Business relationships fail for a lot of reasons. Even if a business is successful, its owners may clash over any number of issues. Oftentimes, business divorce results.
Breaking up is hard to do, but there are things business owners can do to prepare themselves–just in case. In this article, we’ll cover:
Conflicts between the owners of closely held businesses are common, at least relative to many other business structures.
[Editor’s Note: To learn about cutting ties with employees, check out our webinar, “It’s So Hard To Say Goodbye: Minimizing Risk When Terminating Employees”]
One cause of internal strife, particularly in family-owned businesses, is concentration of control. Another factor is lack of effective corporate governance structures. Lack of liquidity to deal with owners wishing to exit can also cause friction.
Closely held businesses must contend with minimal distinction between owners and the business. This is true both legally and operationally. Finally, many closely held businesses fail to clearly state withdrawal and dissolution rights.
Businesses fall apart for a multitude of reasons—you cannot safeguard against all of them all of the time. Start by understanding the most common problems, and then guard against them. Read on for a breakdown of the issues:
In many businesses, one owner (or group of owners) controls a majority of the business’ equity. This division of power is particularly prevalent in closely held companies.
Often times, this creates a situation in which one decision-maker wields more influence than the many minority shareholders. Such concentration of power can lead to oppression of the minority shareholders by the majority owner.
A majority group of shareholders may breach its fiduciary duty if it uses its voting power to withhold dividends inappropriately. Often, this is a tactic to force minority shareholders to redeem their shares (i.e., force them out at a low buy-back price).
On the flip side, the majority may also breach their fiduciary duty by declaring an unreasonable dividend that depletes the corporation’s cash reserves.
A majority may breach its fiduciary duty if it hinders the sale of the corporation inappropriately. The duty is breached if it does so without considering, or in frustration of, the liquidity needs of the minority.
If a minority shareholder is an employee of the business, he may have a reasonable expectation of employment. A majority shareholder may breach her or his fiduciary duty by terminating that employee.
The expression “an ounce of prevention is worth a pound of cure” is apt.
Conflicts between business partners are nearly inevitable. Thankfully, there are some creative ways for parties to negotiate up-front. Precautionary agreements give you space to resolve issues. At the very least, they provide a picture of what the result will be when resolution is not possible.
IMPORTANT: Discussion should happen early, preferably at formation. Always memorialize these discussions in a written agreement.
To analogize, think of these discussions as a prenuptial agreement; a business divorce is often similar to a marital divorce. A well-drafted partnership, shareholder or operating agreement can prevent—or even resolve—a deadlock.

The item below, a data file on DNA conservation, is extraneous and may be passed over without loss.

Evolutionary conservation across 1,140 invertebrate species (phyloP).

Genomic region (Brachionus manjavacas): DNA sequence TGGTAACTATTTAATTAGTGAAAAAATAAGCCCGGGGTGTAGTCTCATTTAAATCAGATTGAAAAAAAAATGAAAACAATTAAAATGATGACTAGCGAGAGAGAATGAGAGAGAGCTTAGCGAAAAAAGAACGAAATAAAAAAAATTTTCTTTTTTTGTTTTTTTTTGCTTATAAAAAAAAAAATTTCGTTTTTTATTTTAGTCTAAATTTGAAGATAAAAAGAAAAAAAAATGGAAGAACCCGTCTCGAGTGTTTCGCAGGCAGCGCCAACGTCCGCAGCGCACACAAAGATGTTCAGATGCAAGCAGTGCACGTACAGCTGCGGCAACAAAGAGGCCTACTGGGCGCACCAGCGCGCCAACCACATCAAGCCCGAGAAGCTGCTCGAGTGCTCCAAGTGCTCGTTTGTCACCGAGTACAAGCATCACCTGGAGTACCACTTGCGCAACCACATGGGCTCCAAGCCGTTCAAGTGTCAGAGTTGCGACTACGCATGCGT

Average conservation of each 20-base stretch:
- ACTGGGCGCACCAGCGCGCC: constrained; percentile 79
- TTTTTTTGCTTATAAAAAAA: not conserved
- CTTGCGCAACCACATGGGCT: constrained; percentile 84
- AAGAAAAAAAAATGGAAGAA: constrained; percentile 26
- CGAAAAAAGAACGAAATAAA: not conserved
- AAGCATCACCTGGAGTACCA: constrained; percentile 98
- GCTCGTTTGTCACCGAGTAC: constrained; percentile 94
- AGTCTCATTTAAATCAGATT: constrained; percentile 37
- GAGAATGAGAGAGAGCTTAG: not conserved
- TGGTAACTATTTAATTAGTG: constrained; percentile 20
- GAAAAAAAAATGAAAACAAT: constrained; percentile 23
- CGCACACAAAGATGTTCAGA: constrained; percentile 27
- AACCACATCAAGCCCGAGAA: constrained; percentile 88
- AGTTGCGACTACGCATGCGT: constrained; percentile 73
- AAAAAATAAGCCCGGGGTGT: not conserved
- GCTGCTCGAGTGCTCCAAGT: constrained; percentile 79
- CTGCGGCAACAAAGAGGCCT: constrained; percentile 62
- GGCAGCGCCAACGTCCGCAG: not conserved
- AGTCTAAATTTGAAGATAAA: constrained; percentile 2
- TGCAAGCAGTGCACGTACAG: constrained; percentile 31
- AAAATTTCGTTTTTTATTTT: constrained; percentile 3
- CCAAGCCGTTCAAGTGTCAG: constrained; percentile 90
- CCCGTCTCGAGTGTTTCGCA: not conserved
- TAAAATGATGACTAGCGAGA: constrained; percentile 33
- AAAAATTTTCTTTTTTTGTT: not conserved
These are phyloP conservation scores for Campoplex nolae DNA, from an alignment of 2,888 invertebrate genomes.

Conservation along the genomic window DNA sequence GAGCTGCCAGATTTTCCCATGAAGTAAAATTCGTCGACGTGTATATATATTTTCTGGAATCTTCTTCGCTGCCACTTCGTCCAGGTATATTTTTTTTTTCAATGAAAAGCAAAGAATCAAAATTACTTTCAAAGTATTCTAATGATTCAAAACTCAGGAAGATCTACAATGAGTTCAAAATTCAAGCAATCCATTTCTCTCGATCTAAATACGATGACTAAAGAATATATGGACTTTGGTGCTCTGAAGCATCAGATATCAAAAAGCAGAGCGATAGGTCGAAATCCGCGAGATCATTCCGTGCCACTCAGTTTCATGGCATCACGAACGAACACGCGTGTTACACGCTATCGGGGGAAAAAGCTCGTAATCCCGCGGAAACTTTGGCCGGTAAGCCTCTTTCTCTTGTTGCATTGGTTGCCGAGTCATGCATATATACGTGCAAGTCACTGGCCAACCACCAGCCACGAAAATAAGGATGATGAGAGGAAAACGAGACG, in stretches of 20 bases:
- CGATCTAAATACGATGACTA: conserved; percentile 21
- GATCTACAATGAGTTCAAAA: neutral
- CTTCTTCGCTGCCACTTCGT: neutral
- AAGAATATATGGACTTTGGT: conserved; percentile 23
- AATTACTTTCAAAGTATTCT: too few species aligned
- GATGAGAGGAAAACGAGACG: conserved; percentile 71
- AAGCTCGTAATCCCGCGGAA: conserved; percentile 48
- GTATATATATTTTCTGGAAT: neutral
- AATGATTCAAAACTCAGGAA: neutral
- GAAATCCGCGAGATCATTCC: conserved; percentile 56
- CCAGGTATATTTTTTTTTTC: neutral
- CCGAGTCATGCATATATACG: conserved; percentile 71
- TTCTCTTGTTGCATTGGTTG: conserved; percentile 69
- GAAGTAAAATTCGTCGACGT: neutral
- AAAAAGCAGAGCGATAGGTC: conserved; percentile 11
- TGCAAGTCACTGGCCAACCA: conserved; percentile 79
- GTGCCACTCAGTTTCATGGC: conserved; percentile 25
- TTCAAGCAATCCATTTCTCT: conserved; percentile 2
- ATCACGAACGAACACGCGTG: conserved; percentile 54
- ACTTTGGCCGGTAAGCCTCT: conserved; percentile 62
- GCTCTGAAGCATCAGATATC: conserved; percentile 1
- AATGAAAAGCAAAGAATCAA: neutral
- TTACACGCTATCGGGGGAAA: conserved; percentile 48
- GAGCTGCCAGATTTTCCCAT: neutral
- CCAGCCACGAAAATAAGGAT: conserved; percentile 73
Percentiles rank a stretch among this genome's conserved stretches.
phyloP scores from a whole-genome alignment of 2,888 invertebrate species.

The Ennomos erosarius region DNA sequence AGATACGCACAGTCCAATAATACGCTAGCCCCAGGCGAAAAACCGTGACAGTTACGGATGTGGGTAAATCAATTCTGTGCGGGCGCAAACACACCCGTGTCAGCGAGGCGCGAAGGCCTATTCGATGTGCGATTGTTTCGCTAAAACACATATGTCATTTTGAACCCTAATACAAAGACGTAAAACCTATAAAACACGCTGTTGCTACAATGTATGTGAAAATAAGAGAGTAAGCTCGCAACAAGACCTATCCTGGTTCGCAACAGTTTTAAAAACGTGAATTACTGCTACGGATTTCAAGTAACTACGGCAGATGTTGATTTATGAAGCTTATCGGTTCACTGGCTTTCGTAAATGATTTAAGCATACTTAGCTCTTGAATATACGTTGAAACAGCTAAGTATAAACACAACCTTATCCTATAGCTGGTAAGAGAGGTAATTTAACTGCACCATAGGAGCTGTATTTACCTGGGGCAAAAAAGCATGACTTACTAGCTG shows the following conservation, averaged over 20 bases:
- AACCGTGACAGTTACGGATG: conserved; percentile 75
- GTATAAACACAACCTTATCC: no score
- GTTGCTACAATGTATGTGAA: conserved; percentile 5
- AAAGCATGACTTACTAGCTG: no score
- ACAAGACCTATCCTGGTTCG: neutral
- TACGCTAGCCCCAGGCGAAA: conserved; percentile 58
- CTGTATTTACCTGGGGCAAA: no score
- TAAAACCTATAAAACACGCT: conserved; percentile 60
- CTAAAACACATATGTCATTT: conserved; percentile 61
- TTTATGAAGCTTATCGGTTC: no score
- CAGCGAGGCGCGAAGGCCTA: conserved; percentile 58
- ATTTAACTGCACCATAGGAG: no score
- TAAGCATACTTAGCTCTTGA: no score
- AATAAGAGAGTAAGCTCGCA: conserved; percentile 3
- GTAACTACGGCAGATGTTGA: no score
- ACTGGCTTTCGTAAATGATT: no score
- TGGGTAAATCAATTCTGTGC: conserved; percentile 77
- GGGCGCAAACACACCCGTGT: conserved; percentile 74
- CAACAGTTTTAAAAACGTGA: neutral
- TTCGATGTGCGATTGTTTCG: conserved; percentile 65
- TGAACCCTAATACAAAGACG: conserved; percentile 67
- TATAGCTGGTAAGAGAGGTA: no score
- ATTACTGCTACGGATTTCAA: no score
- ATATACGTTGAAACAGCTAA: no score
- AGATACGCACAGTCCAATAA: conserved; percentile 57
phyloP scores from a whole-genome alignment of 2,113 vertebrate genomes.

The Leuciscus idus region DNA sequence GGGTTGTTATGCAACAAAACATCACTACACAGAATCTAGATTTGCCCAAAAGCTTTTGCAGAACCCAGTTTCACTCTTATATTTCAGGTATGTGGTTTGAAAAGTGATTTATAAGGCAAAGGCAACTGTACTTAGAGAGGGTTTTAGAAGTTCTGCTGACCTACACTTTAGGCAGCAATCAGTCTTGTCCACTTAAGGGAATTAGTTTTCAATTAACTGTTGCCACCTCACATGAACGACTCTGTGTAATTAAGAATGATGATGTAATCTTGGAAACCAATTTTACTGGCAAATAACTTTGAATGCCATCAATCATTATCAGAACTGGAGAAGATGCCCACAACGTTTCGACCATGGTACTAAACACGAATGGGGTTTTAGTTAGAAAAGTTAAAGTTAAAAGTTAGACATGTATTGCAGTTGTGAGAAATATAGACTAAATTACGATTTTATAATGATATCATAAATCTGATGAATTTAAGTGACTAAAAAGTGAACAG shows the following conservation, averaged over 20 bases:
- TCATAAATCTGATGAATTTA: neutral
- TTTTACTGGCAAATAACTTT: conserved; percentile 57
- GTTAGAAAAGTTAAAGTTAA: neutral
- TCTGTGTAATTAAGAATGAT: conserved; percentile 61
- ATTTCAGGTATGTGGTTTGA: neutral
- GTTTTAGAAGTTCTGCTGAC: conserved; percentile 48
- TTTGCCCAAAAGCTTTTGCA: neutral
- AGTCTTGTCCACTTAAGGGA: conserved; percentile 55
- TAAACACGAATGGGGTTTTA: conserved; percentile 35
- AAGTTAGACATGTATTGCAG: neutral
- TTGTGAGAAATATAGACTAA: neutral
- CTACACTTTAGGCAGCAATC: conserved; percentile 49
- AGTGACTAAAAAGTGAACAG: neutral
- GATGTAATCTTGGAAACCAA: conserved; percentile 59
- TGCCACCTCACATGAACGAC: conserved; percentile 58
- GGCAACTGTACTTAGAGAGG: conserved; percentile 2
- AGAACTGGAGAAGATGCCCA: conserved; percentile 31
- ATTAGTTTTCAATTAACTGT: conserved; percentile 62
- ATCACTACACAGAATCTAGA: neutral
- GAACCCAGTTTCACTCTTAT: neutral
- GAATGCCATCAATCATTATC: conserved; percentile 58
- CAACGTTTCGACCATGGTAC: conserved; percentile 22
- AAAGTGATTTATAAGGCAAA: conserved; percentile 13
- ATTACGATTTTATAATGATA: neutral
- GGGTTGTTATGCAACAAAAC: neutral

Provisions to include in such agreements:
A buy-sell agreement typically obligates the company or remaining its majority owners to purchase the minority’s stock in certain events. Negotiating one, however, is often difficult.
[Editor’s Note: to learn more about buy-sell agreements, read, “The Advantages of a Buy-Sell Agreement for Business Transitions”]
When a business has two owners, one common solution is a “shotgun” provision. This provision triggers a mandatory sale in the event of disagreement and deadlock.
Getting more granular, you could also provide both shareholders the right to offer a specific price per share for the other shareholder’s shares. The other shareholder then has the option of accepting the offer or buying the offering shareholder’s shares at the price offered.
State laws provide a variety of options to help shareholders address their disagreements.
Delaware, for example, permits a court to appoint a custodian for a solvent corporation when:
Mediation and arbitration are options that enable a neutral third party (other than a court) to resolve or help resolve disputes.
Finally, as a last resort, a company can be dissolved because of disputes that cannot be resolved. Indeed, a dissolution provision may be included in a company’s articles of incorporation or operating agreement.
You have a dispute and the other strategies haven’t worked. What next? You can always take the legal route, but litigation is expensive and time-consuming.
Settlement is often possible and is always the better route in such cases.
Any good professional will advise that where a dispute can be settled without litigation, it should be.
Which path you take will, in large part, be a function of whether you can trust your partner. Where reasonable people disagree, but neither party doubts the other party’s honesty and reasonableness, there may be hope. Settlement is often possible and is always the better route in such cases.
On the other hand, if you believe the other party is objectively unreasonable or dishonest, then trying to settle with that person is likely to be a waste of money and time.
While the end of a business relationship isn’t usually a goal of any business, it isn’t the end of the world either. There are strategies that can be employed both at the front end to avoid issues, and at the back end to facilitate the break-up.
[Editor’s Note: Common Issues and Strategies in Business Breakups is a Financial Poise Webinar that can goes into much more detail about this topic.]
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Michele has been a director with Financial Poise since 2012.
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